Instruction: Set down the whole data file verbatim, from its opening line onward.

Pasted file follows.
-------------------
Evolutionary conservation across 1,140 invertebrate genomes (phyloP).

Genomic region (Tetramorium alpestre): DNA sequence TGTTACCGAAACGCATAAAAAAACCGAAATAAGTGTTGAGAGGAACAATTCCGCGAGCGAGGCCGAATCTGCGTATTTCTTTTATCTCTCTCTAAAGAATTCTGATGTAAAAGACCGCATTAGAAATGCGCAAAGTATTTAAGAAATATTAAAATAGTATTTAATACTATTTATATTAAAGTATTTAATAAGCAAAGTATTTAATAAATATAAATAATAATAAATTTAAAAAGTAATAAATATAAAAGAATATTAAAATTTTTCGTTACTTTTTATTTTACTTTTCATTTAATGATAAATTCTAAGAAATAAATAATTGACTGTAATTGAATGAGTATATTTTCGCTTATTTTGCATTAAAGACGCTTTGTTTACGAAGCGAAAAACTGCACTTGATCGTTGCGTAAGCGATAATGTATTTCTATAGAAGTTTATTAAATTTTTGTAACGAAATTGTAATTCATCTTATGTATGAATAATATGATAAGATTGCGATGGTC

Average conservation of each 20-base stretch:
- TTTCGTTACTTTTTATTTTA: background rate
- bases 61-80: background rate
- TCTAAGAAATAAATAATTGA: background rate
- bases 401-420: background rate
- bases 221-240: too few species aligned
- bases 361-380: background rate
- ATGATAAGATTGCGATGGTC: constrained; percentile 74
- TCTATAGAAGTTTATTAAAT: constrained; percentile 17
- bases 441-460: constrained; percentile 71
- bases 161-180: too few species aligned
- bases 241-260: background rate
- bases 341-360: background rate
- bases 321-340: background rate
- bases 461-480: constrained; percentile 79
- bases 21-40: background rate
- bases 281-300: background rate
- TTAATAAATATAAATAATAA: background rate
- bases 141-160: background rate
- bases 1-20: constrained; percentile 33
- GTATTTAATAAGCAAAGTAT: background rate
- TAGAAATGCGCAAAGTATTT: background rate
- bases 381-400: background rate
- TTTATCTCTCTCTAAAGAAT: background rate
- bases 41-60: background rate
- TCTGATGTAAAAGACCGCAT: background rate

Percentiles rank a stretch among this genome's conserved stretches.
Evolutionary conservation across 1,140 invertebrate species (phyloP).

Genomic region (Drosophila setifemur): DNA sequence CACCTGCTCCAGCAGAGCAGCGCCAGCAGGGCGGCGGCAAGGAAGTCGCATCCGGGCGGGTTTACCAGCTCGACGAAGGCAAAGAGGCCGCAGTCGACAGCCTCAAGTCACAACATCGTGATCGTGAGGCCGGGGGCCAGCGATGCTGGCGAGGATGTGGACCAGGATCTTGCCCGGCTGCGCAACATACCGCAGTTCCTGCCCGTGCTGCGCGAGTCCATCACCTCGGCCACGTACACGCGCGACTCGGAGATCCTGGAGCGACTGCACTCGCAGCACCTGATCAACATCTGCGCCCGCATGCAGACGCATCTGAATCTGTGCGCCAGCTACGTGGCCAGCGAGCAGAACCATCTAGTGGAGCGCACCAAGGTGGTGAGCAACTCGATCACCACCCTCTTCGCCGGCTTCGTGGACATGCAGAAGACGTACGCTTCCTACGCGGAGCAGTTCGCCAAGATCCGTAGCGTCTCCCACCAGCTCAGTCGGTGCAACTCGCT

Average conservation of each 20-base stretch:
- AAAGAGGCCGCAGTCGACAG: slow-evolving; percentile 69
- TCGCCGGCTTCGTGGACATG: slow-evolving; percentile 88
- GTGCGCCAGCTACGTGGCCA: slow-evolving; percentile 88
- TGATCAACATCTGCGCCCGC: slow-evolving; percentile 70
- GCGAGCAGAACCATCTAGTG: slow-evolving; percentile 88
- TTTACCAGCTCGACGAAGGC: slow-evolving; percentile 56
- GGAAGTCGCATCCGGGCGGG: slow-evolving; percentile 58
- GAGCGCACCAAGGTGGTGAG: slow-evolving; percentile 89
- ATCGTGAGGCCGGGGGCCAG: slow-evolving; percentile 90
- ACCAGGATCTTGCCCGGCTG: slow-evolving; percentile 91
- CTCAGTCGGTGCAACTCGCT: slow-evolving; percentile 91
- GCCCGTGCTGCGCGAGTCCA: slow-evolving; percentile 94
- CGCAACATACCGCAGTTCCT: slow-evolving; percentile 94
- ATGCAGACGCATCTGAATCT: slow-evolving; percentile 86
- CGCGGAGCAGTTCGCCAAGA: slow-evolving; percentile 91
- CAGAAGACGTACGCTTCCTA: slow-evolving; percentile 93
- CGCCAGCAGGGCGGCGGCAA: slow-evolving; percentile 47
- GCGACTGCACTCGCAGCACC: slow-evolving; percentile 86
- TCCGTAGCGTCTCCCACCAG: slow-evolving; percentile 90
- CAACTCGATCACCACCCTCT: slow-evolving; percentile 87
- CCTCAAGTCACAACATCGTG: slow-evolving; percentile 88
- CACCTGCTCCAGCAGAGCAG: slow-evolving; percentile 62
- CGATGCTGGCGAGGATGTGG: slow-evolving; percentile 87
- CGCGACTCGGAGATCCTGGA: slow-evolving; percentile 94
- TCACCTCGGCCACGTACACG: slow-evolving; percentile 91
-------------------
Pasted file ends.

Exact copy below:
Evolutionary conservation across 1,140 invertebrate genomes (phyloP).

Genomic region (Tetramorium alpestre): DNA sequence TGTTACCGAAACGCATAAAAAAACCGAAATAAGTGTTGAGAGGAACAATTCCGCGAGCGAGGCCGAATCTGCGTATTTCTTTTATCTCTCTCTAAAGAATTCTGATGTAAAAGACCGCATTAGAAATGCGCAAAGTATTTAAGAAATATTAAAATAGTATTTAATACTATTTATATTAAAGTATTTAATAAGCAAAGTATTTAATAAATATAAATAATAATAAATTTAAAAAGTAATAAATATAAAAGAATATTAAAATTTTTCGTTACTTTTTATTTTACTTTTCATTTAATGATAAATTCTAAGAAATAAATAATTGACTGTAATTGAATGAGTATATTTTCGCTTATTTTGCATTAAAGACGCTTTGTTTACGAAGCGAAAAACTGCACTTGATCGTTGCGTAAGCGATAATGTATTTCTATAGAAGTTTATTAAATTTTTGTAACGAAATTGTAATTCATCTTATGTATGAATAATATGATAAGATTGCGATGGTC

Average conservation of each 20-base stretch:
- TTTCGTTACTTTTTATTTTA: background rate
- bases 61-80: background rate
- TCTAAGAAATAAATAATTGA: background rate
- bases 401-420: background rate
- bases 221-240: too few species aligned
- bases 361-380: background rate
- ATGATAAGATTGCGATGGTC: constrained; percentile 74
- TCTATAGAAGTTTATTAAAT: constrained; percentile 17
- bases 441-460: constrained; percentile 71
- bases 161-180: too few species aligned
- bases 241-260: background rate
- bases 341-360: background rate
- bases 321-340: background rate
- bases 461-480: constrained; percentile 79
- bases 21-40: background rate
- bases 281-300: background rate
- TTAATAAATATAAATAATAA: background rate
- bases 141-160: background rate
- bases 1-20: constrained; percentile 33
- GTATTTAATAAGCAAAGTAT: background rate
- TAGAAATGCGCAAAGTATTT: background rate
- bases 381-400: background rate
- TTTATCTCTCTCTAAAGAAT: background rate
- bases 41-60: background rate
- TCTGATGTAAAAGACCGCAT: background rate

Percentiles rank a stretch among this genome's conserved stretches.
Evolutionary conservation across 1,140 invertebrate species (phyloP).

Genomic region (Drosophila setifemur): DNA sequence CACCTGCTCCAGCAGAGCAGCGCCAGCAGGGCGGCGGCAAGGAAGTCGCATCCGGGCGGGTTTACCAGCTCGACGAAGGCAAAGAGGCCGCAGTCGACAGCCTCAAGTCACAACATCGTGATCGTGAGGCCGGGGGCCAGCGATGCTGGCGAGGATGTGGACCAGGATCTTGCCCGGCTGCGCAACATACCGCAGTTCCTGCCCGTGCTGCGCGAGTCCATCACCTCGGCCACGTACACGCGCGACTCGGAGATCCTGGAGCGACTGCACTCGCAGCACCTGATCAACATCTGCGCCCGCATGCAGACGCATCTGAATCTGTGCGCCAGCTACGTGGCCAGCGAGCAGAACCATCTAGTGGAGCGCACCAAGGTGGTGAGCAACTCGATCACCACCCTCTTCGCCGGCTTCGTGGACATGCAGAAGACGTACGCTTCCTACGCGGAGCAGTTCGCCAAGATCCGTAGCGTCTCCCACCAGCTCAGTCGGTGCAACTCGCT

Average conservation of each 20-base stretch:
- AAAGAGGCCGCAGTCGACAG: slow-evolving; percentile 69
- TCGCCGGCTTCGTGGACATG: slow-evolving; percentile 88
- GTGCGCCAGCTACGTGGCCA: slow-evolving; percentile 88
- TGATCAACATCTGCGCCCGC: slow-evolving; percentile 70
- GCGAGCAGAACCATCTAGTG: slow-evolving; percentile 88
- TTTACCAGCTCGACGAAGGC: slow-evolving; percentile 56
- GGAAGTCGCATCCGGGCGGG: slow-evolving; percentile 58
- GAGCGCACCAAGGTGGTGAG: slow-evolving; percentile 89
- ATCGTGAGGCCGGGGGCCAG: slow-evolving; percentile 90
- ACCAGGATCTTGCCCGGCTG: slow-evolving; percentile 91
- CTCAGTCGGTGCAACTCGCT: slow-evolving; percentile 91
- GCCCGTGCTGCGCGAGTCCA: slow-evolving; percentile 94
- CGCAACATACCGCAGTTCCT: slow-evolving; percentile 94
- ATGCAGACGCATCTGAATCT: slow-evolving; percentile 86
- CGCGGAGCAGTTCGCCAAGA: slow-evolving; percentile 91
- CAGAAGACGTACGCTTCCTA: slow-evolving; percentile 93
- CGCCAGCAGGGCGGCGGCAA: slow-evolving; percentile 47
- GCGACTGCACTCGCAGCACC: slow-evolving; percentile 86
- TCCGTAGCGTCTCCCACCAG: slow-evolving; percentile 90
- CAACTCGATCACCACCCTCT: slow-evolving; percentile 87
- CCTCAAGTCACAACATCGTG: slow-evolving; percentile 88
- CACCTGCTCCAGCAGAGCAG: slow-evolving; percentile 62
- CGATGCTGGCGAGGATGTGG: slow-evolving; percentile 87
- CGCGACTCGGAGATCCTGGA: slow-evolving; percentile 94
- TCACCTCGGCCACGTACACG: slow-evolving; percentile 91